Teachers torn between their retirement, your child’s education

The current pension crisis in Kentucky has lawmakers scrambling to come up with the money promised to state employees, an estimated debt of more than $30 billion.

The situation has local teachers, like Crystal Culp, feeling torn between their retirement and your child’s education.

"Teachers have not created this problem," says Culp. "Legislators, who we elect and then pay to do a job, aren’t fulfilling their commitment that they made."

Culp has been a teacher for the past 19 years, 14 of which she’s spent teaching at a local juvenile detention center, and she’s seen first hand how a great education can turn someone’s life around.

"We don’t want students to have to pay more in tuition, but we also want to be able to get them to the point where they can go to college, and that’s K-12 education," says Culp.

She’s worried the current pension crisis is going to steer people away from a career in teaching, impacting the growth of future public school students.

"Who are we going to draw into the profession if teacher pensions are not available to them?" says Culp.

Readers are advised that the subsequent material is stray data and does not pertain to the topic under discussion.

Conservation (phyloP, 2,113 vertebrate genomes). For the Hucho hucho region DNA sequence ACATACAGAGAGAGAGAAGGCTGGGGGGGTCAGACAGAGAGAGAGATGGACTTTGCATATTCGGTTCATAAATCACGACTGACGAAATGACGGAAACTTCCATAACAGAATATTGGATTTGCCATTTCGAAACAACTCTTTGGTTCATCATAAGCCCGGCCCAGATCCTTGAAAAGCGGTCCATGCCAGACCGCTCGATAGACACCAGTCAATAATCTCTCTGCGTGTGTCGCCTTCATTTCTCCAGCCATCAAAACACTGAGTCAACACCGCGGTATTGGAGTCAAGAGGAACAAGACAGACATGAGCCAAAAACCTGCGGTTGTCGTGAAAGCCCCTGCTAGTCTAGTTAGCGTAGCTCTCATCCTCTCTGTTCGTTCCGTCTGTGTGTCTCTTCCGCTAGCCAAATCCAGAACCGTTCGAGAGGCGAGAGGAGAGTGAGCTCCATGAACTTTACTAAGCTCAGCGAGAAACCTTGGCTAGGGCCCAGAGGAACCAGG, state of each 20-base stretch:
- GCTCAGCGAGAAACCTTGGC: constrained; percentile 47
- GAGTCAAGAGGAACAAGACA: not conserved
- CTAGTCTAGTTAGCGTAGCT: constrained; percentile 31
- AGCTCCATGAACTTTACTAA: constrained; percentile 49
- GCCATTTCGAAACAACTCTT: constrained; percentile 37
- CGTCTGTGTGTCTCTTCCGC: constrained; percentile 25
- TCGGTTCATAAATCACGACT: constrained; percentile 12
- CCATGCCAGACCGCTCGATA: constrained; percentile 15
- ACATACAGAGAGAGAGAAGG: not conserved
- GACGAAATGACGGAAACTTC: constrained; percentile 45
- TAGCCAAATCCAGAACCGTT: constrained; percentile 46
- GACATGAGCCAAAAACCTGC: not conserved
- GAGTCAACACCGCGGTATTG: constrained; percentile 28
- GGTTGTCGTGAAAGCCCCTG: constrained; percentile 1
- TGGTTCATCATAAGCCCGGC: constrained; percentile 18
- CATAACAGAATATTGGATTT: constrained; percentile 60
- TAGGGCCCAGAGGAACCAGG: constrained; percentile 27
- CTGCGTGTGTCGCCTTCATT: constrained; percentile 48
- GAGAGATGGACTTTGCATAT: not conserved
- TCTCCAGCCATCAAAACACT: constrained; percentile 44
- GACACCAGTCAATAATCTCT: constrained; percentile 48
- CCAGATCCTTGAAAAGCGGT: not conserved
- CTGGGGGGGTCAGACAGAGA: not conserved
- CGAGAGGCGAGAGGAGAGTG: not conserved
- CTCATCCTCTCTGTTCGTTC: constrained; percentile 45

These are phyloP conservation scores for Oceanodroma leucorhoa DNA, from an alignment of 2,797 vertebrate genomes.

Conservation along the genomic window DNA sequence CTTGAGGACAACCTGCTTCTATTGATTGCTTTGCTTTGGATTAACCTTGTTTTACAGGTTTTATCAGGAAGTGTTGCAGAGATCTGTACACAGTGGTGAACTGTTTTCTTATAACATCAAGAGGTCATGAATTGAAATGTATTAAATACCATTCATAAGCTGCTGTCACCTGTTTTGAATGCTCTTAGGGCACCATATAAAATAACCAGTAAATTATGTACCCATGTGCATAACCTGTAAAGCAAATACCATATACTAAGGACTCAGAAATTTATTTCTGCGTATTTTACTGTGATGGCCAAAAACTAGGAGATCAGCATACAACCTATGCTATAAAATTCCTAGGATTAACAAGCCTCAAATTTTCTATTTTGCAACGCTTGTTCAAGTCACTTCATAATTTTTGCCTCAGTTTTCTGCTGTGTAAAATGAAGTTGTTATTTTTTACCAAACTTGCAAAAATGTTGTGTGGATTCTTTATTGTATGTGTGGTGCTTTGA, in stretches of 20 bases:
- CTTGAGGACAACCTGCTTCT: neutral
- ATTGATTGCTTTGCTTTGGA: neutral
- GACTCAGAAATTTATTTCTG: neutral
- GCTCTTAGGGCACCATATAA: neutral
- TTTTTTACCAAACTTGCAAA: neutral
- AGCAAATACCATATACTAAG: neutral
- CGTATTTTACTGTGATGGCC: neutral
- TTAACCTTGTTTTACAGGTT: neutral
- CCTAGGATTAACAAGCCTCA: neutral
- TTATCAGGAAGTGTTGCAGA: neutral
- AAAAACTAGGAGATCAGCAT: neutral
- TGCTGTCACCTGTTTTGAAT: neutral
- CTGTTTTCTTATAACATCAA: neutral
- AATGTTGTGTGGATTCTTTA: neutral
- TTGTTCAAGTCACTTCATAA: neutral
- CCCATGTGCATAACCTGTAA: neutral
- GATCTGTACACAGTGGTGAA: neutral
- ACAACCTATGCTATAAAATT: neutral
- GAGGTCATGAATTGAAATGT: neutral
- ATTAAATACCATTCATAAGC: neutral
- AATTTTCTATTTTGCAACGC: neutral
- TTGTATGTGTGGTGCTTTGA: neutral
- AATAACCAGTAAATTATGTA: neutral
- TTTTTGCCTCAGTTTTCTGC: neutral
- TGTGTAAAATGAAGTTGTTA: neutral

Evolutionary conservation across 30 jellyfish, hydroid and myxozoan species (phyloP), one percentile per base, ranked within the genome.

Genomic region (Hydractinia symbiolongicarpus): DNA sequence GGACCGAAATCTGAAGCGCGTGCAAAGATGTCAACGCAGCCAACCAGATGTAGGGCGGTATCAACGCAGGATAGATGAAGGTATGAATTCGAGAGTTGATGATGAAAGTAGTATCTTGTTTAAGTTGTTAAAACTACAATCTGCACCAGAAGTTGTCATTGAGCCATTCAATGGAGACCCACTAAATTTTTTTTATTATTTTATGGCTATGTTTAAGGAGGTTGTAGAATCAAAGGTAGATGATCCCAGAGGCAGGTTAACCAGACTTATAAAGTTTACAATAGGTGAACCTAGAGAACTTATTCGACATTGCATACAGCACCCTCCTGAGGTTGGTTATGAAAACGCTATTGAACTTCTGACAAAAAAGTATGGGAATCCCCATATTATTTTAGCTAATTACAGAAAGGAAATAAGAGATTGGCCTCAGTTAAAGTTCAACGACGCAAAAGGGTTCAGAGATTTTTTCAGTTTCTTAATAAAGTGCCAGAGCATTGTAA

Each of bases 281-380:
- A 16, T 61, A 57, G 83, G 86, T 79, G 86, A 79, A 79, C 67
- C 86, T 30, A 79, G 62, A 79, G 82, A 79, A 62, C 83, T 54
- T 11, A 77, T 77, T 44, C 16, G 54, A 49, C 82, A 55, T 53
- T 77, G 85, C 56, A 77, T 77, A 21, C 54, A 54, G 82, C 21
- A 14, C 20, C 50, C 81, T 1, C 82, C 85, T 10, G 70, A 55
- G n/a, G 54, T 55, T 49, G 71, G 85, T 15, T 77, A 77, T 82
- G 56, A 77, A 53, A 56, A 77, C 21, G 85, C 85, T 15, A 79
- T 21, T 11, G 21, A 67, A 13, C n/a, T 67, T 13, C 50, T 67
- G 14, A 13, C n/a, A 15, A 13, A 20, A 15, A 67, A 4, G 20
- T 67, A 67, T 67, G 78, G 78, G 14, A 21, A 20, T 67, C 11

Charlotte Benton is a retired teacher. She’s staying positive about the future of education despite what’s happening.

"I think teachers always have at the forefront the interest of the students is what they do, more so than for themselves," says Benton.

However, it’s the commitment that was already made to state employees that has so many people, including Culp, upset with Kentucky lawmakers.

"The money has to come from somewhere," says Culp. "It’s not my job to decide, because I’m not a legislator."

She’s hoping they’ll come up with a solution before the session ends on Tuesday.

Gov. Matt Bevin also says he hopes lawmakers can pass a budget without an expensive special session. If lawmakers fail to pass a budget, portions of state government would shut down July 1.

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